Holding Companies' Rebate Denials Don't Ring Entirely True In The UK

Look closely at the big holding company denials over the ANA report that labelled media buying as tainted by rebates, and you notice a very odd thing. Rather than say they don't believe in rebates, the denials only extend to the U.S. Seems reasonable on first inspection, but the cynic has to say, why limit your rebuttals to the U.S.? Why not just say we do not believe in rebates and do not accept them?

I have a very good feeling as to why. At least one of those holding companies, I know from ex-insiders, most definitely does take rebates -- and it adds a great deal to the profitability of many clients. I cannot say it is the same for all, but the feedback I get from people in the industry that it usually is an accepted practice in media-buying circles. The only issue comes when agencies decide to pocket the rebate rather than either offer a cut or all of it to a client or simply use the credit to buy more media for that client.

Then the really huge issue arises when buying arrangements with a media owner impinge on planning decisions. I called it a couple of weeks ago, but here we go again, seeing how the ANA report has put it at the top of the agenda again. The real problem of rebates, or at least media-buying contracts, is whether advertisers can be assured that planning decisions have been built around them or the agency's contractual requirements. Huge contracts, particularly between tv channels and agency groups, can mean quotas need to be reached to hit certain targets to obtain a favourable rate.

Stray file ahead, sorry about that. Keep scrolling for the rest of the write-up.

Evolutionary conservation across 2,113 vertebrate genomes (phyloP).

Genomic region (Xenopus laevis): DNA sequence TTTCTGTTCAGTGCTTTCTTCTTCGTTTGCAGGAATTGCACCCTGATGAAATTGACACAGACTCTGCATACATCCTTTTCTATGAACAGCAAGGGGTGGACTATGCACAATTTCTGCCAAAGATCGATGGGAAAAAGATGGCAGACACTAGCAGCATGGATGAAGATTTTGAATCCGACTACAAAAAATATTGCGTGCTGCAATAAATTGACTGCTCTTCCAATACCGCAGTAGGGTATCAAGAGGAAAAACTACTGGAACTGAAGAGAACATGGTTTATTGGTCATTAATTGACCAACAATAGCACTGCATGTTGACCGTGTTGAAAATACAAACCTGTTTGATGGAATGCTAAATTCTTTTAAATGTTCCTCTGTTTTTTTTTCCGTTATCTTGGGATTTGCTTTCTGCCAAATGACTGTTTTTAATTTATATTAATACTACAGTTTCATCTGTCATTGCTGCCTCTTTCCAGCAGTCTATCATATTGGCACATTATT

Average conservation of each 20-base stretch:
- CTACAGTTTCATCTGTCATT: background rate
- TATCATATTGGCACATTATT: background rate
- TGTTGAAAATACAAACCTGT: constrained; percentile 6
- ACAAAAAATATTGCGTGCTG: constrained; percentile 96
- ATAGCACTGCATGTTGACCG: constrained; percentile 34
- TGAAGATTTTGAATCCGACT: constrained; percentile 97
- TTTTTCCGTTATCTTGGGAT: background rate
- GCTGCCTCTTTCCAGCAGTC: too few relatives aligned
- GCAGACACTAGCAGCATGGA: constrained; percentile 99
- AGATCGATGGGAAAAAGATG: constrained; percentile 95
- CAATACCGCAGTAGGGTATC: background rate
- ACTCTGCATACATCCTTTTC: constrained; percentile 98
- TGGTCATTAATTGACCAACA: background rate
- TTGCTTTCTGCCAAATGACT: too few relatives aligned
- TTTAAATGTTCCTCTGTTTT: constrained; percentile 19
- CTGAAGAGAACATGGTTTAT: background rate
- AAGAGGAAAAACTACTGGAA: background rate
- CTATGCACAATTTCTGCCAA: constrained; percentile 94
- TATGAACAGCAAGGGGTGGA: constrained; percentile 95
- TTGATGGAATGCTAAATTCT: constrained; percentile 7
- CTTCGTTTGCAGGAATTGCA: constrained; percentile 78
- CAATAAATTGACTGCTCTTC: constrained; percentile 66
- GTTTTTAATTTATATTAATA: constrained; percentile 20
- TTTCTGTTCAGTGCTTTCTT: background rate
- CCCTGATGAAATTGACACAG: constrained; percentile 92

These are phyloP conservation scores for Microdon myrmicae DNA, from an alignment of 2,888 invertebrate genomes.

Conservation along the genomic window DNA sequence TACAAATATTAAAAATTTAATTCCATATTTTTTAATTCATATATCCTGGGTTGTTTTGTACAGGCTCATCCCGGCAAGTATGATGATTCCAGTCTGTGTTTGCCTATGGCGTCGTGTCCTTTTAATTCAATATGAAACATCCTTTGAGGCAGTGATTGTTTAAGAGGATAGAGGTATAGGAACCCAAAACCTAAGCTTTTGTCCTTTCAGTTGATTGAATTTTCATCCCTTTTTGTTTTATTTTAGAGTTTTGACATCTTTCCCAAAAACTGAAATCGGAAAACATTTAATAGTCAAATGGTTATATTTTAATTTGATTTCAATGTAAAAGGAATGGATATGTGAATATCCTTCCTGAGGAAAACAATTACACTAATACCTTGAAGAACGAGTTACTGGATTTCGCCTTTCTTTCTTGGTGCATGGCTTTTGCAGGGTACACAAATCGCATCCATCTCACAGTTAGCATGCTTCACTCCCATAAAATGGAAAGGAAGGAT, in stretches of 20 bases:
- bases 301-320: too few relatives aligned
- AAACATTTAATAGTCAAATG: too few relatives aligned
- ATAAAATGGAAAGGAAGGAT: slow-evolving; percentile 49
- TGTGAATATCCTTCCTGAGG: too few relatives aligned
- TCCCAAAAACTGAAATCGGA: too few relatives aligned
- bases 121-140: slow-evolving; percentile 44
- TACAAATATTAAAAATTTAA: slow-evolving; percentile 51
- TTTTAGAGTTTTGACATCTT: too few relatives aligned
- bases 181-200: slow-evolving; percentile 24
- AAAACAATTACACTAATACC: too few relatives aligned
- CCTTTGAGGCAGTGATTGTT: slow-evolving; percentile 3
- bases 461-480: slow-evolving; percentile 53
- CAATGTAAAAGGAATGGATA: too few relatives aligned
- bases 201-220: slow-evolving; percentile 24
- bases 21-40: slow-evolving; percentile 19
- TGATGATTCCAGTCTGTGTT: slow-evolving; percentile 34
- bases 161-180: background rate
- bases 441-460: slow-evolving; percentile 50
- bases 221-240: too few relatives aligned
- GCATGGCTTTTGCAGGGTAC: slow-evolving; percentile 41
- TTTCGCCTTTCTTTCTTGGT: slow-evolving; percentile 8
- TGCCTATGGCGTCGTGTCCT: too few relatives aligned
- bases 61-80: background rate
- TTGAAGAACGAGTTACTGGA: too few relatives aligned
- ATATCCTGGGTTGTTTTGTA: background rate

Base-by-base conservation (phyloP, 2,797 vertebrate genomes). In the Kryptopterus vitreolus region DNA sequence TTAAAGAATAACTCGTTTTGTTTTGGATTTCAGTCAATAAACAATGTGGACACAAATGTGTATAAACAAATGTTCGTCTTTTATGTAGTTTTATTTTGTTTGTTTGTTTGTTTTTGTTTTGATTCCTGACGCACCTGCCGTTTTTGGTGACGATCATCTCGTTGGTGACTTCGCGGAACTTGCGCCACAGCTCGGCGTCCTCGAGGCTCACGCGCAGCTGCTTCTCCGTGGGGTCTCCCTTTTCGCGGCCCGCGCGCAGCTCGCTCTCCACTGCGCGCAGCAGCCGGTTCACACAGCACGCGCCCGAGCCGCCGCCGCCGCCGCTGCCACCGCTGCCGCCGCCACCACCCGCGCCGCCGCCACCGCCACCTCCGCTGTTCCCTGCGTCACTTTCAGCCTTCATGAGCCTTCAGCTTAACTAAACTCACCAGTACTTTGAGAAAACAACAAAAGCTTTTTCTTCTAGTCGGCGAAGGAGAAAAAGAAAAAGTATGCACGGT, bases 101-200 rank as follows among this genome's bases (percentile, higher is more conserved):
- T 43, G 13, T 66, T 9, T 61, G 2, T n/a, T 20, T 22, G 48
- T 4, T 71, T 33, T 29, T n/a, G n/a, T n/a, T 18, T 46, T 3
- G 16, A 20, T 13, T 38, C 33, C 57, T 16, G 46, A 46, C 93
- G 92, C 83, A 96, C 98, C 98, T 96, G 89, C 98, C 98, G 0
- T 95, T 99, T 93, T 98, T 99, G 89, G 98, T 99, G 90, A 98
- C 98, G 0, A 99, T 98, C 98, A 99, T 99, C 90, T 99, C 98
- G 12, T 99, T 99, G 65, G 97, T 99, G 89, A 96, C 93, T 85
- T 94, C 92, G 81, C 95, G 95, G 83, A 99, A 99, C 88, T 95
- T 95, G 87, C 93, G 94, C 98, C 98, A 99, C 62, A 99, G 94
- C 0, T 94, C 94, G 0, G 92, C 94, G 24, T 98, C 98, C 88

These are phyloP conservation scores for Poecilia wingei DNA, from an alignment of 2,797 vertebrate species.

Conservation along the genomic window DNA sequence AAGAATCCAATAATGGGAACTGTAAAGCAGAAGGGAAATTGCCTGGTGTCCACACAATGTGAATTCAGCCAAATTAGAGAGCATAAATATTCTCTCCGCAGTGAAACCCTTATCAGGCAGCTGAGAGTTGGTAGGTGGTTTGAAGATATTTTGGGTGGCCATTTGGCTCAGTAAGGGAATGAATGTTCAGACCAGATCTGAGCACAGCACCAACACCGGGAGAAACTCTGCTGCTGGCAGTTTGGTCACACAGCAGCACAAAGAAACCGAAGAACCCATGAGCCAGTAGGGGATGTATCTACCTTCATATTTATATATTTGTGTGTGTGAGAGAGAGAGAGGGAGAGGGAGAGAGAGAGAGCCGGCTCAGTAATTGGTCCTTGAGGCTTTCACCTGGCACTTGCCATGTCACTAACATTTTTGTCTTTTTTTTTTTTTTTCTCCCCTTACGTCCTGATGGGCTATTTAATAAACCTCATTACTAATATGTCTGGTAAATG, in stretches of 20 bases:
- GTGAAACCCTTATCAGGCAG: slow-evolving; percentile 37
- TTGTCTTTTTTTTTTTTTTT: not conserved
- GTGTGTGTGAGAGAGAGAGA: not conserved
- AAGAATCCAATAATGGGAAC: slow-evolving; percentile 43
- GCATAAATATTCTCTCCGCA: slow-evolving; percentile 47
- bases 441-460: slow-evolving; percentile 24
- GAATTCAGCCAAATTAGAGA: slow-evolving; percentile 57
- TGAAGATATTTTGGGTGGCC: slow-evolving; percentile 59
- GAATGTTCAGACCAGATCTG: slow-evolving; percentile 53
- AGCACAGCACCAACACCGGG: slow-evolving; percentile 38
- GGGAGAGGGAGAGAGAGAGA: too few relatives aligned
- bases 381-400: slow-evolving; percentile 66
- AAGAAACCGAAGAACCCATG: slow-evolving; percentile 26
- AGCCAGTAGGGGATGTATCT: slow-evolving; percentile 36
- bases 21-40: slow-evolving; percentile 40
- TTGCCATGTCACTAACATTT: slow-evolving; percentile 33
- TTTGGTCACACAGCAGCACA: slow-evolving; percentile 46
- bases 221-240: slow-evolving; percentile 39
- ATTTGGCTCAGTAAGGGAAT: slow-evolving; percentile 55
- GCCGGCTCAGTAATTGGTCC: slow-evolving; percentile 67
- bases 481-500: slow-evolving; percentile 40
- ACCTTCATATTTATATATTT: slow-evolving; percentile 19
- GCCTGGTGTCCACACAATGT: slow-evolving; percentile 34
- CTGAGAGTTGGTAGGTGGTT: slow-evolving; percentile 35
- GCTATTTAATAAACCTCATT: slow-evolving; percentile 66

If a brand has its plan drawn up at a time when there is pressure on planners and buyers to put business the way of a media owner they need to spend more with, guess what can sometimes happen? In fact, don't. I'll give you an example -- the same one i offered a couple of weeks ago, but it's a good one. A health organisation looked to a holding company in the UK to get its message out there, it thought primarily via a bunch of health-related shows, primarily being aired on Channel 4. It was in the buyer's favour to put the business the way of ITV and so the organisation ended up advertising in the middle of a popular talent show.

The holding companies need to address this. They can say what they like about what they do in the U.S. -- I have no insight there -- but I can tell you there are issues in the UK. Of course, it may only be a minority of cases, that are the exception to normal high standards, but these examples exist, regardless of the denials issued today.

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